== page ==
Backbone Rock Campground, North Zone of the Cherokee National Forest.
Located in northern Johnson County, Tennessee, Backbone Rock Campground is one of the most unique camping experiences East Tennessee has to offer. The name “Backbone Rock” is derived from a spur ridge on Holston Mountain that tapers off at a bend in Beaverdam Creek, just upstream of the campground. Sitting adjacent to Beaverdam Creek, campers are treated with the serene sounds of a cold Appalachian stream running just yards behind the campground. Just around the bend from the campsite visitors pass through the “Shortest Tunnel in the World” on their way upstream along Beaverdam Creek via Highway 133. Originally the tunnel was created in 1901 to provide rail access between Shady Valley, TN and Damascus VA. Backbone Rock campground offers great access to the North Zone of the Cherokee National Forest for fly fishermen, hikers, campers, and families looking to explore the wilderness of East Tennessee. https://www.fs.usda.gov
- Brett Winchel
Southern Appalachian Brook Trout.
The Southeast boasts only one native trout species, the Southern Appalachian brook trout, also referred to as “specks” or “brookies.” Historically, this species had a range of over 10 million acres, and today they inhabit 55% of that range. Genetic analysis concludes that Southern Appalachian brook trout are a unique strain of brook trout native only to this region. The Appalachian Mountains hold large numbers of high elevation streams, where cold clean water provides ideal habitat for brook trout. These streams are comprised of many boulders that create pockets and holes for the trout to hide in. However, Southern Appalachian brook trout face some threats from which they cannot hide.
Climate change is the most pressing threat to the remaining population of these fish. According to “State of the Trout,” projections show that an annual rise in temperature of just 2.7 degrees Fahrenheit from current form will result in a 20% loss of remaining Southern Appalachian brook trout numbers. With the current political environment of our country, this statistic becomes a grave concern. While rising global temperatures are the primary threat to these fish, other dangers such as non-native species and habitat fragmentation persist as well. Non-native species like brown trout, rainbow trout, and northern hatchery brook trout influence the distribution of pure strain Southern Appalachian brook trout populations. These non-native fish prey on and push out the brookies from what little habitat they still thrive in.
Cherokee National Forest Fisheries Biologist, Marcia Carter, explained “Extensive logging and terrible management processes led to habitat loss and sediment erosion, which really decimated the native trout populations. This led to the introduction of rainbow and brown trout along with a hatchery strain of brook trout, which put us at the current 20-30% of what we used to be.” Marcia also pointed us in the direction of a fishing location that demonstrated the positive steps being taken to help restore Southern Appalachian brook trout populations.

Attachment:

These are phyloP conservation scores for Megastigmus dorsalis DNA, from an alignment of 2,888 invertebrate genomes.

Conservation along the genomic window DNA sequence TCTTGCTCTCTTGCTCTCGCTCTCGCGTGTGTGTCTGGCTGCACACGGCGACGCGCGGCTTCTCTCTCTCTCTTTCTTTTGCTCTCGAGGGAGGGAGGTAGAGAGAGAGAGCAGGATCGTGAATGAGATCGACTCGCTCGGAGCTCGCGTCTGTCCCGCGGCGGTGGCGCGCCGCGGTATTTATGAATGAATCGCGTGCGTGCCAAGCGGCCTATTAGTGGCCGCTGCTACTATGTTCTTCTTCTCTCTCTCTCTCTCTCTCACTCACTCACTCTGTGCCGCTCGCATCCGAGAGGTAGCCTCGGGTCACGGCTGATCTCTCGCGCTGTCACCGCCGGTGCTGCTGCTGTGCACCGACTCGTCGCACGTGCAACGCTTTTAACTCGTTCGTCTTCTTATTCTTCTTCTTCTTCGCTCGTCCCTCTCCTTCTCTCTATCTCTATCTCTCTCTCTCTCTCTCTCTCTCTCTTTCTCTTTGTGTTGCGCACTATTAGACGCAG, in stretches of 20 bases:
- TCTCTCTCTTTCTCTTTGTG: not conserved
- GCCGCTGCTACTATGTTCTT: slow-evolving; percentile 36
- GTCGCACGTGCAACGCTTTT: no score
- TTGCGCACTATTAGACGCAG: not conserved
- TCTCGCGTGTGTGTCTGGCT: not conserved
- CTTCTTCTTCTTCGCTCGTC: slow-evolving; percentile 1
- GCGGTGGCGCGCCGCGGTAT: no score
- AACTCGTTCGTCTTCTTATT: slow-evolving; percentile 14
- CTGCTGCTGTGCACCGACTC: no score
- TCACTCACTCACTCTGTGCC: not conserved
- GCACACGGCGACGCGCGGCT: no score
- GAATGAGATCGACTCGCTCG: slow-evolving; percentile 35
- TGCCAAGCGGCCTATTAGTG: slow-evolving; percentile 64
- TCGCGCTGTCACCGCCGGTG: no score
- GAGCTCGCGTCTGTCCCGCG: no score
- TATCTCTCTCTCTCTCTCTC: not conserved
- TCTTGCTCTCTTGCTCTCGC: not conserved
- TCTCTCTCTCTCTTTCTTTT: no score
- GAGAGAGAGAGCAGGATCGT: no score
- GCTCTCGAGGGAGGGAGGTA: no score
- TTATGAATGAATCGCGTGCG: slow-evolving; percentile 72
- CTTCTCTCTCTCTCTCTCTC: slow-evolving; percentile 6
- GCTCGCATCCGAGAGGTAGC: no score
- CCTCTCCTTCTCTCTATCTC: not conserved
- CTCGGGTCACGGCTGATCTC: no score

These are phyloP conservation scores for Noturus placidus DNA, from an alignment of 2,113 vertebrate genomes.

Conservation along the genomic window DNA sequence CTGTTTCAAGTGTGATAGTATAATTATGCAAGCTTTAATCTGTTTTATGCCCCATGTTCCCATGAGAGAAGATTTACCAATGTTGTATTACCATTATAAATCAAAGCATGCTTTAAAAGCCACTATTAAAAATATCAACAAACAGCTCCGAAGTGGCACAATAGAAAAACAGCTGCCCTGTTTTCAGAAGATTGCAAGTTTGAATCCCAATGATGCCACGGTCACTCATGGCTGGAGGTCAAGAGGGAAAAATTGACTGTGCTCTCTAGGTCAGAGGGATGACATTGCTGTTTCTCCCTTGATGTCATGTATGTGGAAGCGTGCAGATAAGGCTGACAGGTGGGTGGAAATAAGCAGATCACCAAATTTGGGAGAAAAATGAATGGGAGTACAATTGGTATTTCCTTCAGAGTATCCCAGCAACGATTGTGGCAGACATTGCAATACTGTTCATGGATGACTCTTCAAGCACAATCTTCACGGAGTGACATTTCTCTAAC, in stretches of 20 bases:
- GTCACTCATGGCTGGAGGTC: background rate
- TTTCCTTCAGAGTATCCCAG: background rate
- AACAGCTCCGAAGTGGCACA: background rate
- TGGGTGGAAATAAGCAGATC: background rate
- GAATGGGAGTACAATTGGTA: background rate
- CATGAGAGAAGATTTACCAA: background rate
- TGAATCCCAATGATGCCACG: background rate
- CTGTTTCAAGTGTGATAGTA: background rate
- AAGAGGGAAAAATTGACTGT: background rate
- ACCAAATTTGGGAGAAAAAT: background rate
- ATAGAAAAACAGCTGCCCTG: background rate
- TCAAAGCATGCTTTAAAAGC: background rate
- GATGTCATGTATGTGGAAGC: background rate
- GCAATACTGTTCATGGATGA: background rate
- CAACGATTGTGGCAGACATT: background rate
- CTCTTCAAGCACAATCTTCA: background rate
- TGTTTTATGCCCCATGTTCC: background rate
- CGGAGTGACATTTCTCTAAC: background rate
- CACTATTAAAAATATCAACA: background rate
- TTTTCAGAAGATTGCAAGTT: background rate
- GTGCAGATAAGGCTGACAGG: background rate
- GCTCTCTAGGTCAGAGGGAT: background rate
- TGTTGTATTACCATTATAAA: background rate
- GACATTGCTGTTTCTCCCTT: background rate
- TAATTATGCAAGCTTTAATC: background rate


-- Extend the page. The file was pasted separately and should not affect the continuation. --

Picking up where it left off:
- Matt Crockett
Austin’s first Southern Appalachian brook trout.
After pulling into 3 Rivers Angler in Knoxville to pick up Brett and Matt, and stocking up on last minute essentials, we headed east towards the Cherokee National forest to conduct an interview with USFS fisheries biologist, Marcia Carter, and pitch camp for the night. Following our streamside interview, we headed off to scope out camp. We were immediately distracted by the amount of bugs hatching around our campsite, especially with the sounds of Beaverdam creek flowing just on the other side of the tree line. Brett managed a few fish just behind the campground but none were the elusive brook trout that we were after, so we returned to our campfire and laid down a plan for the next morning's adventure.
I’ve targeted trout up in the Southern Appalachians before but I had not successfully gotten my first brook trout. So it was up to the knowledge of the Tennessee compadres to help me figure out the key to these Appalachian Brookies. A quick fuel up on some breakfast burritos and we were off to the first stream. The layout of these streams are as intricate as the thickets of rhododendron that surrounds them. From small runs to even smaller pools behind boulders, I was out of my element and definitely not making 50 foot casts to redfish anymore. With my leader barely even out of my last guide, we hiked and high sticked from pool to pool. Matt picked up a nice brook trout after a few pools on a small dry.
After getting a few shots, and returning him to his rocky hiding place we approached, Brett said was the “Brook Trout home we were looking for.” They urged me to push my luck in this rhododendron tunnel that encompassed the pool. Brett told me “go on and get down and dirty.” Making my way up to the launch zone, I knelt down and loaded up for a bow and arrow shot through the tunnel to the top of the pool. The dry fly hit just the right section, and as it drifted over a patch of sunshine, it enticed the most beautiful trout. It was covered in red spots with a gleaming blue halos around them. Matt and Brett then informed me that a brook trout of that size in a creek like that is a feat in itself, let alone for some Florida boys first one.
- Austin Burroughs